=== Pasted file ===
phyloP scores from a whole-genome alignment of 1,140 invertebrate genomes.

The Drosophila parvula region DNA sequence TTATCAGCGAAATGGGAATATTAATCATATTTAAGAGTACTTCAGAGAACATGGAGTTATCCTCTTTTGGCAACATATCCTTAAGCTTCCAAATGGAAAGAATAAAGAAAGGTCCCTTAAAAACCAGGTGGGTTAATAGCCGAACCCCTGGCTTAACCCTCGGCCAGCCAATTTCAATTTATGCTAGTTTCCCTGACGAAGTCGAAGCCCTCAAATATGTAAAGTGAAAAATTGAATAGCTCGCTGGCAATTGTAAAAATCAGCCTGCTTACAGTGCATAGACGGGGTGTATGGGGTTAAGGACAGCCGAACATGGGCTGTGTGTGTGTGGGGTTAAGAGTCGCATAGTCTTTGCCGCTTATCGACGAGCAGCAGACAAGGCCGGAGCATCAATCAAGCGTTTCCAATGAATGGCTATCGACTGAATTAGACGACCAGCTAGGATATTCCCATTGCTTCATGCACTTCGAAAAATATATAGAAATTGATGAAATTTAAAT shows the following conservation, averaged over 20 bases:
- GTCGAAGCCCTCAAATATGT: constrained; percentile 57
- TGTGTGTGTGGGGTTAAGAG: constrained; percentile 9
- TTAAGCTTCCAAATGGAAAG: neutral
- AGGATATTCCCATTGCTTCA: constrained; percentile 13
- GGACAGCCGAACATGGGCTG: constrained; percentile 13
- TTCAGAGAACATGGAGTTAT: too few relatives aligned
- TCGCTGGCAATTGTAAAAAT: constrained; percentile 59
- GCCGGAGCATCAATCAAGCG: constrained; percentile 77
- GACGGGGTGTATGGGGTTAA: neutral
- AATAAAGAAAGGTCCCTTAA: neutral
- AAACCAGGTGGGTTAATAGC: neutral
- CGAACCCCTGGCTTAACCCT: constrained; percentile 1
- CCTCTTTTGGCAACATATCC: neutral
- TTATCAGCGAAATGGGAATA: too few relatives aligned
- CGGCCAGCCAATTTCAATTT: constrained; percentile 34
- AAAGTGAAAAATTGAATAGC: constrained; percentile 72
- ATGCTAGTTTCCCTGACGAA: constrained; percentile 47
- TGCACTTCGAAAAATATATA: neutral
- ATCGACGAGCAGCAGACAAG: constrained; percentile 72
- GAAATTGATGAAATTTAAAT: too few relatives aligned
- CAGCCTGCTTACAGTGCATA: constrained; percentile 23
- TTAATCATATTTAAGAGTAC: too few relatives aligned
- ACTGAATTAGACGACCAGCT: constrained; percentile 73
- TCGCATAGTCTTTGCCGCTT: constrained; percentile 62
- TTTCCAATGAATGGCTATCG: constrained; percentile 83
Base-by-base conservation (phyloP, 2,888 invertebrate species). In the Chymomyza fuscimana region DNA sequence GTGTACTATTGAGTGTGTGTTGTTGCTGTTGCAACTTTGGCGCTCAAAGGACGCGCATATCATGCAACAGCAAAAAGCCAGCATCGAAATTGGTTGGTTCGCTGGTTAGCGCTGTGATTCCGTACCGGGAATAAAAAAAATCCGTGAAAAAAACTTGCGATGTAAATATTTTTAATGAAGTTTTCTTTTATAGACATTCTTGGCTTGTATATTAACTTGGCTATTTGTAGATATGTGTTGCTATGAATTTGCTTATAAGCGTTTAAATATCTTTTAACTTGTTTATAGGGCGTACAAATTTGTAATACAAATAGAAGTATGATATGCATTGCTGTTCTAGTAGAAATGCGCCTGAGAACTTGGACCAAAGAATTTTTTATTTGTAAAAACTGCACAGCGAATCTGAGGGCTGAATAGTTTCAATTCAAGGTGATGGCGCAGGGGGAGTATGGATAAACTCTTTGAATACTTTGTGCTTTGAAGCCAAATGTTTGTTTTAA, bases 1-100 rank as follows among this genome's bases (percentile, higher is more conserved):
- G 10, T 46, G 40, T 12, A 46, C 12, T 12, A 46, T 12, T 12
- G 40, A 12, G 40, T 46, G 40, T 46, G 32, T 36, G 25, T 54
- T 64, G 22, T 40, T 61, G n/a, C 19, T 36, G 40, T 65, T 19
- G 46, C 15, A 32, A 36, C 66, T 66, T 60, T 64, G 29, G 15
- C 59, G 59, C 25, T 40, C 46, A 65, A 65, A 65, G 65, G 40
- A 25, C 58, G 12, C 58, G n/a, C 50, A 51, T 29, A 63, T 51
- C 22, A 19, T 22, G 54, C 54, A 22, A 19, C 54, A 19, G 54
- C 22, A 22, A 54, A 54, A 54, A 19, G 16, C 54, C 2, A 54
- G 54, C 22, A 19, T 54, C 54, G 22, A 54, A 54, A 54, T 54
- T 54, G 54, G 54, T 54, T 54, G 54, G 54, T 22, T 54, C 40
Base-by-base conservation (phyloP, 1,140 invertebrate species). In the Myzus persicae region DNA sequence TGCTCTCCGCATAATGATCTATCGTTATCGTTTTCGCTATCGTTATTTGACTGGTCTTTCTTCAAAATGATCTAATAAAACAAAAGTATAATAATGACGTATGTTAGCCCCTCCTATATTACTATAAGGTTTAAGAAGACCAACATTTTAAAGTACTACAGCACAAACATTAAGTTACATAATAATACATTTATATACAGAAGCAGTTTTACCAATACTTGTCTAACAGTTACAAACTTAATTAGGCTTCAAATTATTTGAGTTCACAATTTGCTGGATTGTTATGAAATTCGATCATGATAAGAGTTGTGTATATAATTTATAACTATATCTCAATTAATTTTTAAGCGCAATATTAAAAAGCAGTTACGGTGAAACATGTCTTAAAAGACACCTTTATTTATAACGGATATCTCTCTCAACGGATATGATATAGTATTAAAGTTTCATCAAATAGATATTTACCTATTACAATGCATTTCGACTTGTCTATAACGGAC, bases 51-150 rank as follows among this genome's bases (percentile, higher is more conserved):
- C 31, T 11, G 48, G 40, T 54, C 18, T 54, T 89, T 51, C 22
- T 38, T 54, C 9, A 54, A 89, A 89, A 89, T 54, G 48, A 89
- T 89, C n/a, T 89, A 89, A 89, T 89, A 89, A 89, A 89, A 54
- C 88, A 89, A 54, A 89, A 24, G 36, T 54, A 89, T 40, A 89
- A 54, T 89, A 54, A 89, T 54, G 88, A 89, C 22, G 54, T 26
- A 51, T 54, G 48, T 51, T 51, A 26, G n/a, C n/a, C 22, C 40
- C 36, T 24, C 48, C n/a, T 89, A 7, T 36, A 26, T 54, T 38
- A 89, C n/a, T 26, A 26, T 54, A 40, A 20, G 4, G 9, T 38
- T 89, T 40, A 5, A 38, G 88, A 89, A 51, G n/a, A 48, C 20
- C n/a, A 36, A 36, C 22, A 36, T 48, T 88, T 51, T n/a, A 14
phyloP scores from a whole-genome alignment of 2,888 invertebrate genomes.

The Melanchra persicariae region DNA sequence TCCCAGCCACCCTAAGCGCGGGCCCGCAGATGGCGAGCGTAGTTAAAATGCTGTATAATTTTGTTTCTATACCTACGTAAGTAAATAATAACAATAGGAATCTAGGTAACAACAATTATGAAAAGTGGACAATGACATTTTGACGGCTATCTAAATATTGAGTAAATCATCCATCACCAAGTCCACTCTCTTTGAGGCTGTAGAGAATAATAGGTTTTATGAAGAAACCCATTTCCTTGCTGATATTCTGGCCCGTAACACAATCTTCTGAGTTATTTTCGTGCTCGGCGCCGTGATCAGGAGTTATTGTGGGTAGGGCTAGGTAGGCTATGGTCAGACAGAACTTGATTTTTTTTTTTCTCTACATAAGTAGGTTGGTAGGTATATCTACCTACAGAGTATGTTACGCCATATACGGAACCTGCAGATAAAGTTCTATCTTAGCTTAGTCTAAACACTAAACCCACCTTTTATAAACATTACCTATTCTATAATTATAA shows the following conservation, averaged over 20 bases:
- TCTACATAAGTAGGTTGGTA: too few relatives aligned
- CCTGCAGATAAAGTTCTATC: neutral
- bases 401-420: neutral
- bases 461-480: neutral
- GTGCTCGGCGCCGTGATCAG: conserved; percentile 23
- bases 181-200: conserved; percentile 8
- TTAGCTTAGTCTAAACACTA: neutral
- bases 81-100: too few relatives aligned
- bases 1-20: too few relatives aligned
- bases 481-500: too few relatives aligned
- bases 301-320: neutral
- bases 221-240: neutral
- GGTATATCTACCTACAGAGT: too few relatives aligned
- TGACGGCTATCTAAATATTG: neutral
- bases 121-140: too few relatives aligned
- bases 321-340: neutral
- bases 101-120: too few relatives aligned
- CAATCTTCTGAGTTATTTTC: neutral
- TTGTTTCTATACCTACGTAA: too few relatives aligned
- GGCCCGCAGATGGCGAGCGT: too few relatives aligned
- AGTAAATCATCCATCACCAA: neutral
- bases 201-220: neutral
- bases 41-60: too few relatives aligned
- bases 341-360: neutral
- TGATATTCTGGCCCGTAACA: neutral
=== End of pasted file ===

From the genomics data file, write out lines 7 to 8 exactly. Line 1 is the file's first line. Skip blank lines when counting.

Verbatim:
- GGACAGCCGAACATGGGCTG: constrained; percentile 13
- TTCAGAGAACATGGAGTTAT: too few relatives aligned